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How long does it take to get divorced?

The length of time that a divorce (or civil partnership dissolution) will take is one of the questions we are most frequently asked at an early stage. The answer depends on a number of factors, and we set out some things to consider below when you’re trying to work out which timescales might apply in your circumstances. As with all things family law-related, as regular readers will know, there is no definitive answer.

The first thing to say is that it actually doesn’t take that long to get divorced. An undefended divorce petition can get through the court in the space of 3-4 months if all paperwork is filed promptly and the court is being efficient. Even with the requirement to wait 6 weeks after decree nisi (the penultimate stage) to apply for the decree absolute that will finally end the marriage, the process can be completed in 6 months without anyone having actually to attend court. See our divorce factsheet here for more detailed information.

However, the key thing to remember is that a divorce itself does not sort out any questions relating to children, money or property. Putting children aspects to one side for a moment, it’s always sensible to get some advice on the effect of a divorce on your financial position and to obtain an order (a ‘consent order’) from the court that either reflects the financial arrangements that you and your ex have agreed, or records that neither of you will claim anything from the other. This needn’t delay the final divorce at all as it can be drawn up quickly and presented to the court for an order to be made at any time after decree nisi is pronounced, so long as you are both agreed on what will happen.

Without such an order, there is the possibility that either of you could seek to obtain a financial adjustment from the other at a later date. Another issue is that once you cease to be a spouse, there could be benefits from insurance or pension policies in the other person’s name that you lose access to. As a result, there may be reasons to seek to delay the grant of decree absolute and the final end of the marriage until you’ve worked out what this might mean and what, if anything, should be done.

If it’s not possible for the two of you to agree what should happen financially at the end of your marriage, there are various options to look at. All are likely in practical terms to delay the end of your marriage while the details are worked out, but some perhaps for longer than others. The two important factors that most influence the speed of the process are commitment and attitude. The more work you both put into sorting out your difference of opinion, and the more co-operative and businesslike you can be about the process keeping emotion at bay as far as possible, the quicker your resolution – and therefore your divorce – is likely to come. Usually, the longer it takes, the more expensive it is, so there are added benefits to seeking a swift outcome.

In our experience, former couples who commit to resolving their disputes through collaborative law, mediation or arbitration, where they are involved in every aspect of their process and are responsible for its timing, can get to a settlement more quickly (as long as the process is successful!). Those whose are not able to, or do not wish to, use these alternatives to court (and you have a chance to find out about them at the compulsory mediation information meeting – MIAM – you must attend before filing proceedings at court) are less in control of the timescale because the court takes over. It is up to the court to fit in and schedule the necessary hearings, and there is a strict timetable leading up to court appointments that dictates when information must be completed, filed and exchanged. There is simply less flexibility.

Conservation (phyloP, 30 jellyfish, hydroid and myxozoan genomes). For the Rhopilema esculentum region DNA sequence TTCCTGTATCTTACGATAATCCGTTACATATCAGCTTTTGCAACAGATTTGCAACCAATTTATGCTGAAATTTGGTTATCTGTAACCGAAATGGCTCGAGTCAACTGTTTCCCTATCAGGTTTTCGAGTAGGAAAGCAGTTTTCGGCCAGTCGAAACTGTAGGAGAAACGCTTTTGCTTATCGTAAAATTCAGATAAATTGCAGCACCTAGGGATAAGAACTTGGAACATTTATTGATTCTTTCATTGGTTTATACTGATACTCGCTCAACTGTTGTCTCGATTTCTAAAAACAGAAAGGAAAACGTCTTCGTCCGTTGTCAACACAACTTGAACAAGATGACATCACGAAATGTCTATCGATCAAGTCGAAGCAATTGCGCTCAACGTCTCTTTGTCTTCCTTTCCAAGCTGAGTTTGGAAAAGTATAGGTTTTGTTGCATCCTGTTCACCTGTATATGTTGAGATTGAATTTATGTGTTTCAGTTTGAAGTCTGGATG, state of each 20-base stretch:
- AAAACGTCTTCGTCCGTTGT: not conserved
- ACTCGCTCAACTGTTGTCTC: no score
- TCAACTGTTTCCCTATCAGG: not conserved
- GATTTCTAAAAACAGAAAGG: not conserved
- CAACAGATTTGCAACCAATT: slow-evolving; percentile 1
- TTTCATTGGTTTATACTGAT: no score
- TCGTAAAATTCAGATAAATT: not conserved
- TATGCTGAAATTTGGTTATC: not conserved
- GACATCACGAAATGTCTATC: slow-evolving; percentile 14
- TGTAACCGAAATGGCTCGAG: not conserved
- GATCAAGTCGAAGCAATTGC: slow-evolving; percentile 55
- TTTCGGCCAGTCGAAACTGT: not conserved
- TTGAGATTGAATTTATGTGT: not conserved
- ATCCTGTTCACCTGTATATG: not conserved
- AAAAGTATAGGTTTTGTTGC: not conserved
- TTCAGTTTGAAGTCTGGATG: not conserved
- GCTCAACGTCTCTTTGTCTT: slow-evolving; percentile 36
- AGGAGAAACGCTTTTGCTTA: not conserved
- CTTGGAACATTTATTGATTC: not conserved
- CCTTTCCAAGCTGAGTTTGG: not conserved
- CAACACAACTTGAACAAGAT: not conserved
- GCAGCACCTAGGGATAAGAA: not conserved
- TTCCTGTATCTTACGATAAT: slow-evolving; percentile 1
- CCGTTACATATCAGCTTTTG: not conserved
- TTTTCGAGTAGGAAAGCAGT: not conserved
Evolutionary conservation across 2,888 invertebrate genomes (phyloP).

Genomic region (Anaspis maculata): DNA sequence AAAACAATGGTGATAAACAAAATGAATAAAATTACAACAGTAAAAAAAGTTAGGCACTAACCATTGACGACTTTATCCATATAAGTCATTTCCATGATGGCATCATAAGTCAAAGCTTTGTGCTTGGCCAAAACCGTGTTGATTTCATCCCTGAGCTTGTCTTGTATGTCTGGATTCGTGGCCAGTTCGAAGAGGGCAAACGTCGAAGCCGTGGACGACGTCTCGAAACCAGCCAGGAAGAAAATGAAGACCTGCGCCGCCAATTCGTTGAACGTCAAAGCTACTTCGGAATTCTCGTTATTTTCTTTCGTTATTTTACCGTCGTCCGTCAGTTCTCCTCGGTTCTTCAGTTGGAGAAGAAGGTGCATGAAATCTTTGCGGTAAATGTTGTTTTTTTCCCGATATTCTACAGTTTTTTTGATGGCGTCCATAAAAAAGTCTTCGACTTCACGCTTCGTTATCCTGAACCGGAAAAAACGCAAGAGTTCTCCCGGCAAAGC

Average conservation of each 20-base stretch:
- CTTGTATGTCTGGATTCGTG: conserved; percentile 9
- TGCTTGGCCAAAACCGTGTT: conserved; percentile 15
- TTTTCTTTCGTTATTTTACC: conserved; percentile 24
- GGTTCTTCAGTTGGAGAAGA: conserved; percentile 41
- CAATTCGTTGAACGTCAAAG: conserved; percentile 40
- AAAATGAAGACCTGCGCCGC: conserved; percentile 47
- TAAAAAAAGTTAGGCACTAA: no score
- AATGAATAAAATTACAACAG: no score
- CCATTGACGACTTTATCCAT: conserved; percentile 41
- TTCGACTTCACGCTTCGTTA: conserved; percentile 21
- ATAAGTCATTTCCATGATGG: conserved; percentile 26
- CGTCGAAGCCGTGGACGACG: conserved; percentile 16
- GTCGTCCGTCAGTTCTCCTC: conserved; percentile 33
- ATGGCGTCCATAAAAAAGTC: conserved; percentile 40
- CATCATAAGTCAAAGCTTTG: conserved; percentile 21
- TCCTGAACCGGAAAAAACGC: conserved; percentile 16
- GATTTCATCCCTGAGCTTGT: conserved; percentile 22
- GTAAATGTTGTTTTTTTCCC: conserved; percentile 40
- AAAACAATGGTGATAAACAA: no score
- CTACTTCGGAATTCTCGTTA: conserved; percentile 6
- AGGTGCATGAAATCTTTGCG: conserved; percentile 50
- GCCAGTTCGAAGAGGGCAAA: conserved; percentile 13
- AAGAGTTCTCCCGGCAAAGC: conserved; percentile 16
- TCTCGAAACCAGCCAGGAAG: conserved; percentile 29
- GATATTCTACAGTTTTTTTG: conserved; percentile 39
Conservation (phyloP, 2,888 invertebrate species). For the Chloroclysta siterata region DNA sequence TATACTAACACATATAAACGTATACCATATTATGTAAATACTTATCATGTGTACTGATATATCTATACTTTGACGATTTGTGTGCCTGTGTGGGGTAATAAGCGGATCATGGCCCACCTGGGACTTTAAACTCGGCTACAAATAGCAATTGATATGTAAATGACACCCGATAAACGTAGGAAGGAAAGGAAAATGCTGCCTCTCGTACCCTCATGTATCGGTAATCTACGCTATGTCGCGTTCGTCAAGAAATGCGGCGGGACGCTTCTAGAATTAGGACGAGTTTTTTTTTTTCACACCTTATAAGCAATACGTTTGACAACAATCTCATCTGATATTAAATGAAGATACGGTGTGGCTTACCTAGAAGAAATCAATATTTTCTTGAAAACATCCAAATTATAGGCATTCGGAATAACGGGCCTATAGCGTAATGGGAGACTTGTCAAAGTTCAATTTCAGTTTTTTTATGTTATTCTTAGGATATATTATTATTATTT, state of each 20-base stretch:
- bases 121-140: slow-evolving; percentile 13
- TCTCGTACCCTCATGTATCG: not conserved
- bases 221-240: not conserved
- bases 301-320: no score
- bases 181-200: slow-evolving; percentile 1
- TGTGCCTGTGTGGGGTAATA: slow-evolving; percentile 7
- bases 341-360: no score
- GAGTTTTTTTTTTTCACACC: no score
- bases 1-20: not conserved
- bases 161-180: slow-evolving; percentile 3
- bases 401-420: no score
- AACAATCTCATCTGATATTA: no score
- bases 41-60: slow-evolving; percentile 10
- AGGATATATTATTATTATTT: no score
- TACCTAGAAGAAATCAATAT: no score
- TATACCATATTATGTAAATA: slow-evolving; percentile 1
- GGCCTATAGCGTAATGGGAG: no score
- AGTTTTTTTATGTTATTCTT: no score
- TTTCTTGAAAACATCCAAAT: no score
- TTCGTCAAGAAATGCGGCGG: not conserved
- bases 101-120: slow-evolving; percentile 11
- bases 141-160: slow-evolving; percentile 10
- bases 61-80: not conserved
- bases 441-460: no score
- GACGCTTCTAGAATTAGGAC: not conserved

Despite the well-known pressure on the family courts, the early stages of the court process in financial matters on divorce still tend to mean a first hearing before a judge within 3 or 4 months of filing an application. (If you want to know what the court process on finances entails, take a look at our factsheet here.) The real problem comes at the later stages when and if it’s necessary to find extended court time for a final hearing to determine what the outcome should be; the delays here mean that in a complex case it can take around 12-18 months in some courts for the trial to be held, after which there may be a wait for the judge’s decision. During this time, it may not be possible to finalise your divorce. It is of course possible to settle the dispute at any time even when the court process is underway – very few cases go so far as a final hearing.

Turning now to children matters, in most cases these are unlikely to delay the progress of a divorce because the law that applies to children is largely unconnected to the marital status of the parents, and more concerned with the legal concept of parental responsibility and the best interests of the children. In most cases, although resolving differences over children’s future arrangements may be a significant factor in your divorce both in terms of emotional and practical impact, the legal position is largely separate, in contrast with finances. There are few reasons to delay a divorce because of children matters (although you should seek advice that relates to your own circumstances).

How long does it take to get divorced? Well, it depends. If you’d like to come in and talk to us about your situation, give us a call on 01223 443333 to make an appointment with Sue, Adam, Gail or Simon.

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